One Last Thing

Reality of Cyber Espionage

My introduction to the world of state espionage in Canada began in the mid 90’s with a phone call from a Liberal Cabinet Minister looking for help. The Minister had been alerted to some extremely serious, and substantiated, evidence of coordinated hostile activity by a foreign ­government within Canada. The evidence actually came from dedicated Canadian government officials and it exposed an incredibly complex web of organized crime, “business” investment, deliberate infiltration of institutions and disturbing political associations. Astonishingly for my straight arrow Ministerial friend, instead of prompting action from responsible officials, no one within Government seemed interested in hearing about these alarming revelations, much less doing anything about them.

At the time, I was the Executive Officer of the Canadian Police Association, and much of my job involved unravelling the purposely obtuse intricacies of the Canadian justice system to explain why changes were necessary. I’d previously served as a Crown Prosecutor in Alberta and been involved in covert police investigations, biker prosecutions and the special joy that is dealing with informants. As such, I figured that meeting with the Minister and his ‘source’ would simply be a matter of getting the details straightened out and positioned to tell the story and generate action. Sort of like Chinese checkers.

I couldn’t have been more wrong.

Fast forward 15 years and we are still officially tip toeing around harmful espionage activities in Canada which have evolved in complexity and scope to the detriment of our national security. As such, it is heartening to see Canada’s first ever Conference on protecting against espionage, because acknowledging reality is the first step in confronting it.

First of all, the classic definition of ­’espionage’ is out of date. The targets have expanded because our adversaries have ­correctly assessed that there is strategic value in acquiring business intelligence – if only for the economic advantage and the leverage it provides.

Second, ‘spying’ is no longer the exclusive mandate of state professionals. Countries like China have adopted a strategy that any of their citizens, especially those in Canada, are assets to be exploited in a variety of roles, from the mundane to the murky. It must also be acknowledged that, for whatever reason, there are far too many who don’t say ‘no’ the Motherland.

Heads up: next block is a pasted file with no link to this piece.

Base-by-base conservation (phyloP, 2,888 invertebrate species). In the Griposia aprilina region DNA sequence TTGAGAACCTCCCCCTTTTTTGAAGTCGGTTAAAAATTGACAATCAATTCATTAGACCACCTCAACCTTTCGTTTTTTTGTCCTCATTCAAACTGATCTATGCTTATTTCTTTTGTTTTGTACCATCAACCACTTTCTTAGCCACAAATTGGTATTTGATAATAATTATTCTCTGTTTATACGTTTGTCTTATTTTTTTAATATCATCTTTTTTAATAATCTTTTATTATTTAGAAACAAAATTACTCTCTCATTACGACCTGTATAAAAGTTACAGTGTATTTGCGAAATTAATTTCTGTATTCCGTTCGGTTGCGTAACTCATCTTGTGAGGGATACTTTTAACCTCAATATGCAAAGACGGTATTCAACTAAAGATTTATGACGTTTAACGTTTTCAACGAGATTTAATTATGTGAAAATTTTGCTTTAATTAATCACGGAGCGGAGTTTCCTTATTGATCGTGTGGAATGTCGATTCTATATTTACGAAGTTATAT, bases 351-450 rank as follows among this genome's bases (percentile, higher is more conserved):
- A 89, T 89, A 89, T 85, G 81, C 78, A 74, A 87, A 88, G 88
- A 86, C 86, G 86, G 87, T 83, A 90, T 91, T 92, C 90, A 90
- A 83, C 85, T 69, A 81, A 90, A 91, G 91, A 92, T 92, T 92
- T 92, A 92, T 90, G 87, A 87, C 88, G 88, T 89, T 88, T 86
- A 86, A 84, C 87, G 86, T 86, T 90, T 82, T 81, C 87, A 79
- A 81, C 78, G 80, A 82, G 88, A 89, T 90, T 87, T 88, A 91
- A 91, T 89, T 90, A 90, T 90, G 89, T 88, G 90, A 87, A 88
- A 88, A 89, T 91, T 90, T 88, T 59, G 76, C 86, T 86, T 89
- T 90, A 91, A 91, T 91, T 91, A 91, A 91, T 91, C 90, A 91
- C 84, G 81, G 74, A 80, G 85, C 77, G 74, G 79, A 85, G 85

Modern espionage has also moved beyond acquiring sensitive information. It now includes securing political and even bureaucratic influence which is not simply reflected in actions taken but also includes having persons in authority decide that looking the other way is in their own personal best interests. How many politicians and senior officials have realized, after the fact, that maybe being in that picture with those nice people ‘sponsoring’ the event wasn’t such a good idea after all.

Protecting our security also means removing people from positions of potential influence, now or in the future, if they’re not capable of appreciating what a ‘honey pot’ is and resisting the urge to get in one.

Today’s espionage, in Canada and elsewhere, also features an especially alarming exploitation of our utterly reckless cyber dependency. Whether it’s hacking into systems to steal information or to disable critical infrastructure, now or in the future, espionage has a new front which we have walked into eyes wide closed. Acknowledging the truly critical state of our cyber vulnerability in Canada is long overdue, and changing the bureaucratic nameplates or issuing a new Strategy Paper claiming ‘leadership’ simply isn’t enough this time. We know how, where and why we’re vulnerable; it’s time to take effective action.

Another challenge is that modern espionage now includes actions that are intended to undermine the interests, security and stability of our country. This kind of deliberate, if sometimes subtle, subversion includes foreign states like China, and non state actors such as the Muslim Brotherhood and its multiple derivative organizations.

We need to put aide our arrogance and start thinking the way these hostile actors do, especially by recognizing that our ­cherished freedoms are viewed by others as weaknesses to be exploited. That requires fully understanding exactly who we’re dealing with and not blindly ­assuming good faith.

Fifteen years ago, the meeting with the Minister and a brilliant and honourable ­public servant named Brian McAdam led to an RCMP and CSIS investigation into the extent of Chinese espionage activities in Canada, including the deliberate cultivation of politicians. The Report was called ‘Project Sidewinder’ and its findings, which were dismissed and (unsuccessfully) ordered destroyed by CSIS, have proven to be both accurate and prophetic.

For years thereafter, this issue was driven by careerist self interest that ­concluded that the political powers that be didn’t want to hear about this threat, so ‘look the other way’ became the best way to get ahead. Fortunately, recent CSIS Directors Jim Judd and Richard Fadden appear to have rejected this approach. Their public warnings about the Chinese espionage threat have been blunt and unequivocal. They’ve also been accurate.

The current espionage threat to Canada is real and undeniable. What’s called for now is the courage and integrity to set aside past ­inaction and the perceived risk from acknowledging that by candidly identifying what’s going on and who’s involved. Let’s follow the truth no matter where it takes us or who is involved.

Scott Newark is FrontLine’s Associate Editor.
© FrontLine Security 2011